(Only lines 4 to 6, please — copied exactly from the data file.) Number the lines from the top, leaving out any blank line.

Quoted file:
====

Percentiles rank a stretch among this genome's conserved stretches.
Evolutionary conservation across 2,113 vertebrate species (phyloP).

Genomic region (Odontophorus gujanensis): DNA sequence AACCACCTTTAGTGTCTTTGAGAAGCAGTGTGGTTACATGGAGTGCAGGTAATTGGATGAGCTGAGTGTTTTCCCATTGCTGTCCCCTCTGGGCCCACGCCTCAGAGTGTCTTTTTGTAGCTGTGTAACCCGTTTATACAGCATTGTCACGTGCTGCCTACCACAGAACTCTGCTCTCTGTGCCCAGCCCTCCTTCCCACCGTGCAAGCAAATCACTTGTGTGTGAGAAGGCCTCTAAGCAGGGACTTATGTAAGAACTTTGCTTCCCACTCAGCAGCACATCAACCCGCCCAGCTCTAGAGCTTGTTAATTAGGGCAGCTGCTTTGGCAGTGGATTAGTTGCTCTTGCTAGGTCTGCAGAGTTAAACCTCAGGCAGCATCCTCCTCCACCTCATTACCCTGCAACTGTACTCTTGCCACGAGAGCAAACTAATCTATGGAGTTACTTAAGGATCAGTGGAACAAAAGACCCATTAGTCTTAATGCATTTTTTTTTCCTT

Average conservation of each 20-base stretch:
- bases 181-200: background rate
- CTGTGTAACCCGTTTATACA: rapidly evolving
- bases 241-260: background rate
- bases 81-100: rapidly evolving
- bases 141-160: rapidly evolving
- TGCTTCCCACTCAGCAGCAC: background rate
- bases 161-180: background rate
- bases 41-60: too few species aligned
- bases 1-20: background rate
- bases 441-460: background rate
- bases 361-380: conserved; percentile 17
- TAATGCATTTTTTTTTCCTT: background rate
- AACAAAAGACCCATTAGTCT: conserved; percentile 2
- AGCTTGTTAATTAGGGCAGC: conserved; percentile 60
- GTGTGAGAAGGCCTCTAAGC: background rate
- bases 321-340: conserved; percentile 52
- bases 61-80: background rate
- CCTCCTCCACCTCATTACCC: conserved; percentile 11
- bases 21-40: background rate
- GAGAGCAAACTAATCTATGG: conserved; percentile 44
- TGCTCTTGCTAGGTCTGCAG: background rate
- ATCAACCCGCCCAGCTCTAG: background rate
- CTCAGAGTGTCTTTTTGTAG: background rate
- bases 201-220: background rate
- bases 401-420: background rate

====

Average conservation of each 20-base stretch:
- bases 181-200: background rate
- CTGTGTAACCCGTTTATACA: rapidly evolving